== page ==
August 15, 2016

Sales-Tax Holidays Hide the Real Cost

Christopher Koopman

Senior Affiliated Scholar
Summary

The Florida legislature had the right idea by shortening this year’s tax holiday. But a policy that fails for 10 days will also fail for three days. A convoluted tax code —which tells you you’re getting a break while hiding the cost somewhere else — hurts more than it helps. The Sunshine State should let the sun set on its sales tax holiday.

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Two weekends ago, Florida joined a number of other states in holding its annual back-to-school sales tax holiday. Sales tax holidays are a popular way for states to lend a hand to working families, and they’re relatively easy for policymakers of all stripes to agree on. But despite their near-universal appeal, they aren’t actually worth celebrating.

Even though this year’s holiday was the state’s “stingiest” in years — having been scaled back in length (from 10 days to three days) and scope (some clothing, computers, and other technology are no longer part of the program) — it was still touted as a great deal for Floridians.

We’re told that everyone wins. Families can better afford the costs of heading back to school. There are deals for other bargain hunters, too: everything from purses to suits to diapers were included in this year’s holiday. Local economies get a boost. And for a brief period, policymakers look like champions for small business and families alike.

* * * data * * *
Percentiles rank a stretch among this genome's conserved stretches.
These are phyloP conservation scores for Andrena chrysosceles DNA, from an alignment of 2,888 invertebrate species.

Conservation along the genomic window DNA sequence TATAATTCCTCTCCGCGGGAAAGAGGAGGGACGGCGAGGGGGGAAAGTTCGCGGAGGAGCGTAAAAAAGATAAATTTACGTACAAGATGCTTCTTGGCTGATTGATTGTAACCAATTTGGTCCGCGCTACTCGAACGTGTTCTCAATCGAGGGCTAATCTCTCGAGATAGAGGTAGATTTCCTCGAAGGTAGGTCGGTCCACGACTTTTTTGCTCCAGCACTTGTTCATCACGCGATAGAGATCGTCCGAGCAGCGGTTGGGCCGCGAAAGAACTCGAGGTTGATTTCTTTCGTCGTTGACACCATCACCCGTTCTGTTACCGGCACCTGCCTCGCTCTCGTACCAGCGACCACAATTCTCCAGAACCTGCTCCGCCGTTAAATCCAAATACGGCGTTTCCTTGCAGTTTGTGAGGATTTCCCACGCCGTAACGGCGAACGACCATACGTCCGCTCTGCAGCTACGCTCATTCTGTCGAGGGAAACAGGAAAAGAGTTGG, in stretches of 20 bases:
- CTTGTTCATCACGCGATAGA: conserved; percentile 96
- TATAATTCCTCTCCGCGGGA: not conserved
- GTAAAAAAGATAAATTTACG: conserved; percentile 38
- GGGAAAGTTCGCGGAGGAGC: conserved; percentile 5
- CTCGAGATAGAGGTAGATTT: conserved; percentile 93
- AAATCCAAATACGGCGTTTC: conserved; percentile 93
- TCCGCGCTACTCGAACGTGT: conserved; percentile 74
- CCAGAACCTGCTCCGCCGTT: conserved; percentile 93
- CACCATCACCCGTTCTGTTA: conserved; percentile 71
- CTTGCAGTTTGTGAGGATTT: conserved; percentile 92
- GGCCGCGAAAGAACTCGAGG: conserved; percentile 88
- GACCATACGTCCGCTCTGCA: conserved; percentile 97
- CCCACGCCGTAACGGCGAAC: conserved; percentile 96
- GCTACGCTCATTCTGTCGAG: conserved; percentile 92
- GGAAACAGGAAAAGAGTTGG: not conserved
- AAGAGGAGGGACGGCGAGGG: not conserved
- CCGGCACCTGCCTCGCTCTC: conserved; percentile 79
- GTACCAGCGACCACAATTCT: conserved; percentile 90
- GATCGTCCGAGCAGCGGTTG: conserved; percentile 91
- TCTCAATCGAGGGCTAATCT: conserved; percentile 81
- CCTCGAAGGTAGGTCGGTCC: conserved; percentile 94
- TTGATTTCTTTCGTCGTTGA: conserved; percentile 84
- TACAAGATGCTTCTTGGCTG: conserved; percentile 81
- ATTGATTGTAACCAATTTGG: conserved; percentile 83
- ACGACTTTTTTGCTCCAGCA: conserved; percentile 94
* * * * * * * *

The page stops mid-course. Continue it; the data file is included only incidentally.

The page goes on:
Unfortunately, the facts don’t bear this all out. Let’s examine two common claims:

The first claim is that tax holidays promote statewide economic growth, as would certainly seem to be the case. They don’t.

Supporters argue that tax-free shopping periods stimulate local economies because shoppers make purchases at local stores that they might not have otherwise made. However, consumer research tells us that this simply isn’t the case, as holidays simply encourage shoppers to make purchases they were already planning on making. Arecent study from the University of Michigan found that strategically timed purchases accounted for as much as 90 percent of sales during those tax holidays surveyed.

This should come as no surprise. When studying the effects of its tax holiday on clothing in 1997 — the first such holiday ever offered by a state — the New York State Department of Taxation and Finance found that it did not stimulate additional purchases. Nor did it stop shoppers from going to New Jersey — where the state had no sales tax on clothing — to shop the rest of the year.

The second claim is that tax holidays help families trying to make ends meet, which seems reasonable, even if they don’t bolster the entire economy, right? But again, they don’t.

Recent research by my Mercatus Center colleague Thomas Stratmann finds that for every sales tax exemption a state has (including tax holidays), its sales tax rate will be between 0.1 and 0.25 percent higher. For example, if a state has a sales tax rate of 5.6 percent and adds an additional five exemptions through sale tax holidays, you can expect to see its tax rate increase to 6.1 percent (Florida’s sales tax rate is currently 6 percent). On the other hand, removing sales tax exemptions could ultimately lead to a lower tax rate.

What does a finding like this mean for families? States work to keep their revenue levels constant. So over time they compensate for the revenue they lose by granting tax exemptions with increased tax rates, and vice versa. If you are getting a break from sales taxes for three days in August, you are likely paying it off during the rest of the year.

The Florida legislature had the right idea by shortening this year’s tax holiday. But a policy that fails for 10 days will also fail for three days. A convoluted tax code —which tells you you’re getting a break while hiding the cost somewhere else — hurts more than it helps. The Sunshine State should let the sun set on its sales tax holiday.